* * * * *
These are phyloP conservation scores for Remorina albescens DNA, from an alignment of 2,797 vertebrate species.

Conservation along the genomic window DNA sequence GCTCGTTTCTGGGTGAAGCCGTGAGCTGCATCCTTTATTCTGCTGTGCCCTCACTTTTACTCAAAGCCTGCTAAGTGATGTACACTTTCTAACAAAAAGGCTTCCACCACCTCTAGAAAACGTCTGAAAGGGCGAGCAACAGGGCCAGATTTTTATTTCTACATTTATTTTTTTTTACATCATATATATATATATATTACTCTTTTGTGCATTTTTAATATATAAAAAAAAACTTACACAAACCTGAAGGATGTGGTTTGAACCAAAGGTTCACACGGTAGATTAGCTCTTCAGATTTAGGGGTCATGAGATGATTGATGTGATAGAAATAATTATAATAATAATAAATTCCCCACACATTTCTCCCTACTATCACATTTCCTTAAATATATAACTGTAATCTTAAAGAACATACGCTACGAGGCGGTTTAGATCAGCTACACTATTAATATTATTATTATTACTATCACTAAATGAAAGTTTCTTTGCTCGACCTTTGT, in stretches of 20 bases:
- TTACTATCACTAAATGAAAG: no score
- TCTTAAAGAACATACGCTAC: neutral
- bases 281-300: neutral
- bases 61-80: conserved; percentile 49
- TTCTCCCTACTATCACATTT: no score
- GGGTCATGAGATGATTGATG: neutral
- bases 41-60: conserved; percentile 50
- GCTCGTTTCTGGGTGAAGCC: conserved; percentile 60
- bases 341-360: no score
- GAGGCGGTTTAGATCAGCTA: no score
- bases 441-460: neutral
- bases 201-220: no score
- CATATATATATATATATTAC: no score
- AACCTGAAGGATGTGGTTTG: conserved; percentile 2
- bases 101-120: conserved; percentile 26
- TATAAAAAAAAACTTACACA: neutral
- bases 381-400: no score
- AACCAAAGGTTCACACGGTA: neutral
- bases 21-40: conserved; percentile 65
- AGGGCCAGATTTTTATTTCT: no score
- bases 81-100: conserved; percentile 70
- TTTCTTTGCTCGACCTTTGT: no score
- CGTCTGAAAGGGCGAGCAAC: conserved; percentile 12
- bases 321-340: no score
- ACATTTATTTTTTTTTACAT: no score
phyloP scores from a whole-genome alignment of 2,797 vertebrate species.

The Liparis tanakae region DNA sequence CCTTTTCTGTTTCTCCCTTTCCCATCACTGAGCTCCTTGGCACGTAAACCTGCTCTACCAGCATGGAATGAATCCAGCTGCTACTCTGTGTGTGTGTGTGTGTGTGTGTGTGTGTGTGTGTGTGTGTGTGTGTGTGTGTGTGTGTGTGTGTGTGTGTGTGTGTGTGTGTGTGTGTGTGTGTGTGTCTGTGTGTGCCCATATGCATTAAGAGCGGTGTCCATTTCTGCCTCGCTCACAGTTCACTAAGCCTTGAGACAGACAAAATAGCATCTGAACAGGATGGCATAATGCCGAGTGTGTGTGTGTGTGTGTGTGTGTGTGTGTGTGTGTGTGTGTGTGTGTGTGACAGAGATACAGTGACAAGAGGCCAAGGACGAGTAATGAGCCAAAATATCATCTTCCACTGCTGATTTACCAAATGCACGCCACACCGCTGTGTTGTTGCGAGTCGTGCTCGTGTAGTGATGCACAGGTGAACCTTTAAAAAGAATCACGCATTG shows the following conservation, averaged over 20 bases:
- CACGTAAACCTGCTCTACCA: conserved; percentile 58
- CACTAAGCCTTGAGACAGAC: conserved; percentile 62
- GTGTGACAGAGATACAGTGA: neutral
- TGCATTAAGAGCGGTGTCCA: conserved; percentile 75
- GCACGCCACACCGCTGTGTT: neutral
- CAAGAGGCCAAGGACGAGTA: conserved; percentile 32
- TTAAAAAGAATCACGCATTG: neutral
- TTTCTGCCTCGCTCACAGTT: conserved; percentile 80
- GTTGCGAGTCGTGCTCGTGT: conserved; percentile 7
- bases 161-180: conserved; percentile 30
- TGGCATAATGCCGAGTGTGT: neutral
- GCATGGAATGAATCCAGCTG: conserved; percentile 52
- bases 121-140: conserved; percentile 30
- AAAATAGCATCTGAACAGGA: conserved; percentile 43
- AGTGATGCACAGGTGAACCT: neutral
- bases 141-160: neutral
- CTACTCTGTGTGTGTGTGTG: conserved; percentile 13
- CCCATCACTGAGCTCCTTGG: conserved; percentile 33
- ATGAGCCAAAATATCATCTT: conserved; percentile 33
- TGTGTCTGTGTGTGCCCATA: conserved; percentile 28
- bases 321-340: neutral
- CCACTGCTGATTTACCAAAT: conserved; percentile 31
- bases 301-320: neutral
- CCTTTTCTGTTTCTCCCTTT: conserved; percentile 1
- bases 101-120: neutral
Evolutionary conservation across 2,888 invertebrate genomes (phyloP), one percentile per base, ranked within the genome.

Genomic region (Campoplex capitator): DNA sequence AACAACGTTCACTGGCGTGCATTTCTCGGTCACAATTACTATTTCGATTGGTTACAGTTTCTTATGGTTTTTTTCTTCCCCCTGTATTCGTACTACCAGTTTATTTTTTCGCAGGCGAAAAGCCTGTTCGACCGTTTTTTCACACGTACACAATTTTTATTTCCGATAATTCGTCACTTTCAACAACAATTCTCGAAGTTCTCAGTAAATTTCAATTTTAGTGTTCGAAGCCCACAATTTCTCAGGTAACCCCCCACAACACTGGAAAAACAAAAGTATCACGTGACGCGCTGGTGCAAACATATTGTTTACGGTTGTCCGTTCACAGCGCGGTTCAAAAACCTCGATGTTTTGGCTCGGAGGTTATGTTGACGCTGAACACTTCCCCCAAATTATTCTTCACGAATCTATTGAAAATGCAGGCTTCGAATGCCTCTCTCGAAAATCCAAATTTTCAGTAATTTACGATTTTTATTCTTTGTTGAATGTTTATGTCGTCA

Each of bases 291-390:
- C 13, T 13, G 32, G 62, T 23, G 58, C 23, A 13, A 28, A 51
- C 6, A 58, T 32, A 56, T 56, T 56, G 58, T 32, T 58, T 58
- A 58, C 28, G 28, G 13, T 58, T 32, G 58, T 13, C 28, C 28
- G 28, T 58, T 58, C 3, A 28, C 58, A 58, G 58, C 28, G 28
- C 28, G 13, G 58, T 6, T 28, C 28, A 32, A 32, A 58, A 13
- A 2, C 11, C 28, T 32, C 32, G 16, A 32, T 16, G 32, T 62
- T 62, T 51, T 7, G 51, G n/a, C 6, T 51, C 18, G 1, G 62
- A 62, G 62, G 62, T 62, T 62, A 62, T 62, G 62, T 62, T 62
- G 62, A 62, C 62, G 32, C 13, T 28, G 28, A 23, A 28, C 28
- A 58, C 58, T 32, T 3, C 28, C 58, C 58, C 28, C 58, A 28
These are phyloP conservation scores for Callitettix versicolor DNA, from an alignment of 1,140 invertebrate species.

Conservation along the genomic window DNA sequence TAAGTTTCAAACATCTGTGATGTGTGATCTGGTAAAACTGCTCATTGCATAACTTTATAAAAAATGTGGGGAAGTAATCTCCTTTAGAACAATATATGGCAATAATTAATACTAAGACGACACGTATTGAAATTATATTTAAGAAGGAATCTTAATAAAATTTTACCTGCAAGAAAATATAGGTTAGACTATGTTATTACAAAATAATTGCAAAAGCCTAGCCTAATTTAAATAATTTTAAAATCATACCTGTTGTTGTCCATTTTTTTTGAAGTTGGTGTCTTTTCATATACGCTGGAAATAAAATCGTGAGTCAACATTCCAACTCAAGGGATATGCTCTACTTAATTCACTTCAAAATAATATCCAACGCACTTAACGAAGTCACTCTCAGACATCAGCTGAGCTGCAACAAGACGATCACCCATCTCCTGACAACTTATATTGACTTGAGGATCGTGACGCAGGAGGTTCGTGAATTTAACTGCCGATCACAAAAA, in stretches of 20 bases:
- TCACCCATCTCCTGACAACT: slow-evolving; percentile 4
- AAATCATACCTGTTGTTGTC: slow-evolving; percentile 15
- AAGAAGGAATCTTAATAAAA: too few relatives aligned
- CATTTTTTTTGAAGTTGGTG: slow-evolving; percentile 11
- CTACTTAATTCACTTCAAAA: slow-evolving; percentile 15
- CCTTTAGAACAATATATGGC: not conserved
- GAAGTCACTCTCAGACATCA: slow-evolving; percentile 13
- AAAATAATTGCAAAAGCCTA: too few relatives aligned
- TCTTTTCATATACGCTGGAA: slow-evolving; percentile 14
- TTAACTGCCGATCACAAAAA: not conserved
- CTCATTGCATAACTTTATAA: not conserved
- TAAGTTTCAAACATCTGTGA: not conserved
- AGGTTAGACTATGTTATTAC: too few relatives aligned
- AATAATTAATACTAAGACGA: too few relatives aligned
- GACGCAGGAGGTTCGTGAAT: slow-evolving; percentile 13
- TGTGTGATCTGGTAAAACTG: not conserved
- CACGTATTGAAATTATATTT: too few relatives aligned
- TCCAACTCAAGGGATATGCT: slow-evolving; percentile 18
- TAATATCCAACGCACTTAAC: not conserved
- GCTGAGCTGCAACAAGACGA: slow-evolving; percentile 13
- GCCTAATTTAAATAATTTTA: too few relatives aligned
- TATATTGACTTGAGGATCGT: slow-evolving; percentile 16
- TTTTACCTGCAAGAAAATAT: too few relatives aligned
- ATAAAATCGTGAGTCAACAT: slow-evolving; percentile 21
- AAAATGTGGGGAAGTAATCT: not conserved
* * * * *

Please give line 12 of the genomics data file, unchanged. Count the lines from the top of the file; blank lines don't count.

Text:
- GAGGCGGTTTAGATCAGCTA: no score